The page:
Surreal Shrink-Wrapped People Portraits Visualize Vacuum-Sealed Love Bubbles

Photography Series Called 'Flesh Love All' by Photographer Hal

A creative who goes by the name Photographer Hal often depicts people in confined spaces. While that might initially sound distressing, Hal’s work points out that this isn’t always the case. His series Flesh Love All was created with a desire to express love in its many forms, from romantic to familial. Only love, he notes, “may have the power to bring all things together, even across race and disparities.” This idea led him to create a space where love is enveloped—literally. The images are of people and their surroundings as vacuum-packed and preserved in plastic.

Shot inside homes and outside of them, the subjects are bound in plastic wrap where all of the air has been sucked away. This distorts their features, mashes their clothing, and often smushes their faces. Most critically, it makes it so they are fused together and cannot independently move. “The things you love will be one,” Hal writes, “and the world will be one. I think that is an ideal form of love.”

Although this might make you feel uneasy—especially if you’re claustrophobic—there is a romantic notion in Hal’s conceptual work. Sometimes we might grow tired or annoyed with the closest people in our lives. After all, they know how to push our buttons. But when faced with the prospect without them, we want to hold them tight and preserve who (and what) we love so dearly. Flesh Love All is an outward display of the deep feelings we keep within.

A creative who goes by the name Photographer Hal often depicts people in confined spaces.

Photography Series Called 'Flesh Love All' by Photographer Hal

Photography Series Called 'Flesh Love All' by Photographer Hal

His series Flesh Love All was created with a desire to express love in its many forms, from romantic to familial.

Photography Series Called 'Flesh Love All' by Photographer Hal

Photography Series Called 'Flesh Love All' by Photographer Hal

The images are of people and their surroundings as vacuum-packed and preserved in plastic.

Photography Series Called 'Flesh Love All' by Photographer Hal

Photography Series Called 'Flesh Love All' by Photographer Hal

“The things you love will be one, and the world will be one. I think that is an ideal form of love.”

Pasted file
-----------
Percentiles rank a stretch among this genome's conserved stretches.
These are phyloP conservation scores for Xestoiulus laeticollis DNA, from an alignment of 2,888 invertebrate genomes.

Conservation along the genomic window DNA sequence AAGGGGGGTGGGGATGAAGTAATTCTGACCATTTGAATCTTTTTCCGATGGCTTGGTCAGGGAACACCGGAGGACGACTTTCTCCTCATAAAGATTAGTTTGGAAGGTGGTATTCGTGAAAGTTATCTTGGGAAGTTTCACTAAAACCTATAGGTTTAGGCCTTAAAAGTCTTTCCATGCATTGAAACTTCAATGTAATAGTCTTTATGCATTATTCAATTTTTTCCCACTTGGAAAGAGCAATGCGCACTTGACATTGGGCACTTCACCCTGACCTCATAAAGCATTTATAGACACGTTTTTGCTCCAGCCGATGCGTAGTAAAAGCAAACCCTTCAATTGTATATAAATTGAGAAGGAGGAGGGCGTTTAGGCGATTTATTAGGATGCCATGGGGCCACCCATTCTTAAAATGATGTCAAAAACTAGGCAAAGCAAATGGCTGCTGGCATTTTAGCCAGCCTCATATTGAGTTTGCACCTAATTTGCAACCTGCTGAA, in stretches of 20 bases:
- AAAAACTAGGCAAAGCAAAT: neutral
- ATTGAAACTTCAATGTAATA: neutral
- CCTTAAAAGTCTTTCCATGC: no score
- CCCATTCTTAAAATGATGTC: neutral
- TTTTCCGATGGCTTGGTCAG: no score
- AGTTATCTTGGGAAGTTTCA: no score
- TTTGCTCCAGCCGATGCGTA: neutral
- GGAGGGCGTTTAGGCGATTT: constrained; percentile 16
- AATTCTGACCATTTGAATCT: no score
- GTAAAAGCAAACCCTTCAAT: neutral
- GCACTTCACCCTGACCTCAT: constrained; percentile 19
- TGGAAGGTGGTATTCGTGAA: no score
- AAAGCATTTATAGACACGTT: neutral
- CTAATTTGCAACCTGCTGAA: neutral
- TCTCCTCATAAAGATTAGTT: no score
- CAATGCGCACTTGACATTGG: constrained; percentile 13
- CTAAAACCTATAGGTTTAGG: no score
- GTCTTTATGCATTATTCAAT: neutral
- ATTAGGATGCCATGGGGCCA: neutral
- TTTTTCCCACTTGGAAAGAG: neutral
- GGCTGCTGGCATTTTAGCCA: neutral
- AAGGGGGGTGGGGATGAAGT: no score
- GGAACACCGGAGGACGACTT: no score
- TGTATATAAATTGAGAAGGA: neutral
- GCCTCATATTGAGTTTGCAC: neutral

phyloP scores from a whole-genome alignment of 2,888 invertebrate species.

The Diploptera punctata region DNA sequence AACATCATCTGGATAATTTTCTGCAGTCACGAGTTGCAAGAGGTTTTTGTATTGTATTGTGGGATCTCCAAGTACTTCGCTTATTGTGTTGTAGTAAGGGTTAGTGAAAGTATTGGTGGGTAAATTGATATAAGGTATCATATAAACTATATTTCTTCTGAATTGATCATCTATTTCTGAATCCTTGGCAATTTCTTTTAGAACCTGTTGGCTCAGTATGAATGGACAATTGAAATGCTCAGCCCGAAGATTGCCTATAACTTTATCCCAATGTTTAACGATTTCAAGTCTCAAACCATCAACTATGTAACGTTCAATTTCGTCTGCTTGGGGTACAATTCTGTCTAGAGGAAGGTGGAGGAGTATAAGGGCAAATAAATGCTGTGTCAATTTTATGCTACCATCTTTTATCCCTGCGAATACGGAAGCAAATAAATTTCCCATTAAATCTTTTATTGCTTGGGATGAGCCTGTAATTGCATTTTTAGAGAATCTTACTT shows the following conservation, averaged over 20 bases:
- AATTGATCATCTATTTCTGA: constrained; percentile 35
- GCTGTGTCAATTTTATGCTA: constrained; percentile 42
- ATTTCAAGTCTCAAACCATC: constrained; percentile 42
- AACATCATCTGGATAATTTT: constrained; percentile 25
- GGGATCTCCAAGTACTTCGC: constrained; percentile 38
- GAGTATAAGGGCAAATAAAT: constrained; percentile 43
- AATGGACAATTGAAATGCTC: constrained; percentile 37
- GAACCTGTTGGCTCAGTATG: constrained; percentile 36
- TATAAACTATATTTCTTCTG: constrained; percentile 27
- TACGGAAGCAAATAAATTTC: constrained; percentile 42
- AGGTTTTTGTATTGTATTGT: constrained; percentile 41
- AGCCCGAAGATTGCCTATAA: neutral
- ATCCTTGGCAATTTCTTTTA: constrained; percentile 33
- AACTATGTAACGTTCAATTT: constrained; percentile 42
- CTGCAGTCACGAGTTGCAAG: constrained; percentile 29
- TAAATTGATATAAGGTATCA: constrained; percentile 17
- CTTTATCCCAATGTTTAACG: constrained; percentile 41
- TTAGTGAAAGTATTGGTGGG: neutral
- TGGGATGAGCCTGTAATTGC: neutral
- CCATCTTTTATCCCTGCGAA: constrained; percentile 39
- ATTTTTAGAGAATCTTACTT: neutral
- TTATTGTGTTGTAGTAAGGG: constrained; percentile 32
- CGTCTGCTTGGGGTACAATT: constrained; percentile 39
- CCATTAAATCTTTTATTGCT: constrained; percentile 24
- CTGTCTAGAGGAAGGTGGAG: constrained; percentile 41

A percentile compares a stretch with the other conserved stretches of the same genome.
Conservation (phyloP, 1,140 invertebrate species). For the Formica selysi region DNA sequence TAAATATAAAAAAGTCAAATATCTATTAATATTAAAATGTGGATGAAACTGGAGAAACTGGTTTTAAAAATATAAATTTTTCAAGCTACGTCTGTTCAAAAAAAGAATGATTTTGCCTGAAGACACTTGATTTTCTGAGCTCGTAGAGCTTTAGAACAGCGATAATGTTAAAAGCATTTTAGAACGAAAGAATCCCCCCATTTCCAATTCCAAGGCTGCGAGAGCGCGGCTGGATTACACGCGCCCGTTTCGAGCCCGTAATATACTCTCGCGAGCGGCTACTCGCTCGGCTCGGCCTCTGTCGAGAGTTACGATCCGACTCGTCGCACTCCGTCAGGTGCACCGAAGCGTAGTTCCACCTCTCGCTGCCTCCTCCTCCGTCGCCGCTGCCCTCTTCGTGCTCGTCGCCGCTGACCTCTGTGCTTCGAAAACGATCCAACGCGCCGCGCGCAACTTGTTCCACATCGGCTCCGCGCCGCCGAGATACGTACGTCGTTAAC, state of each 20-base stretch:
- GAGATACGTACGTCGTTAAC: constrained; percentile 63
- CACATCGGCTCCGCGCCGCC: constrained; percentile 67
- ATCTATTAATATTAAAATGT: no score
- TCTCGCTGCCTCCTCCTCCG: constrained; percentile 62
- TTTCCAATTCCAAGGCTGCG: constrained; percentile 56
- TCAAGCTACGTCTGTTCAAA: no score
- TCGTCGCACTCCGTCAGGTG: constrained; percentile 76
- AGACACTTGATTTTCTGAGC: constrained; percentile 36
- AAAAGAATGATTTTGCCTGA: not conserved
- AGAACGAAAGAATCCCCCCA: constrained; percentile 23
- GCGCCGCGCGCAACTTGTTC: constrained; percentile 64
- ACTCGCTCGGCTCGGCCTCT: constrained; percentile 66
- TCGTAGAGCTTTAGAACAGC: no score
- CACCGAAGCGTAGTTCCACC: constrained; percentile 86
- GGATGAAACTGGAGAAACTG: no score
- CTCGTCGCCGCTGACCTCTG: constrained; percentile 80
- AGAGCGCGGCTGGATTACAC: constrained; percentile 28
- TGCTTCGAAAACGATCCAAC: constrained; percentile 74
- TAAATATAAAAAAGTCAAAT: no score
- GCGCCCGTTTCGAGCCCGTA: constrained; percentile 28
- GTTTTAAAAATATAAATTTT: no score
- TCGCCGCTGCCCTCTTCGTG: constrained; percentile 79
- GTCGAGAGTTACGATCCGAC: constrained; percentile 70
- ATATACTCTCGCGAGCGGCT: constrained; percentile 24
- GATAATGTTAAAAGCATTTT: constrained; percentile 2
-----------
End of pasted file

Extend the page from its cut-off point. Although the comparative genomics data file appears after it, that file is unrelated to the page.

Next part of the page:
Photography Series Called 'Flesh Love All' by Photographer Hal

Photography Series Called 'Flesh Love All' by Photographer Hal

Flesh Love All is an outward display of the deep feelings we keep within.

Photography Series Called 'Flesh Love All' by Photographer Hal

Photography Series Called 'Flesh Love All' by Photographer Hal

In his series Flesh Love Returns, Hal returns to photographing vacuum-sealed couples.

Photography Series Called 'Flesh Love Returns' by Photographer Hal

Photography Series Called 'Flesh Love Returns' by Photographer Hal

The series features the couple, encased in plastic, in their most important place. (The surroundings are not in plastic.)

Photography Series Called Flesh Love Returns by Photographer Hal

Photography Series Called 'Flesh Love Returns' by Photographer Hal

Photography Series Called 'Flesh Love Returns' by Photographer Hal

“Two people were packed perfectly in their best place,” Hal writes.

Photography Series Called 'Flesh Love Returns' by Photographer Hal

Photographer Hal: Website | Instagram 

My Modern Met granted permission to feature photos by Photographer Hal.

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Sara Barnes

Sara Barnes is a Staff Editor at My Modern Met, Manager of My Modern Met Store, and co-host of the My Modern Met Top Artist Podcast. As an illustrator and writer living in Seattle, she chronicles illustration, embroidery, and beyond through her blog Brown Paper Bag and Instagram @brwnpaperbag. She wrote a book about embroidery artist Sarah K. Benning titled 'Embroidered Life' that was published by Chronicle Books in 2019. Sara is a graduate of the Maryland Institute College of Art. She earned her BFA in Illustration in 2008 and MFA in Illustration Practice in 2013.
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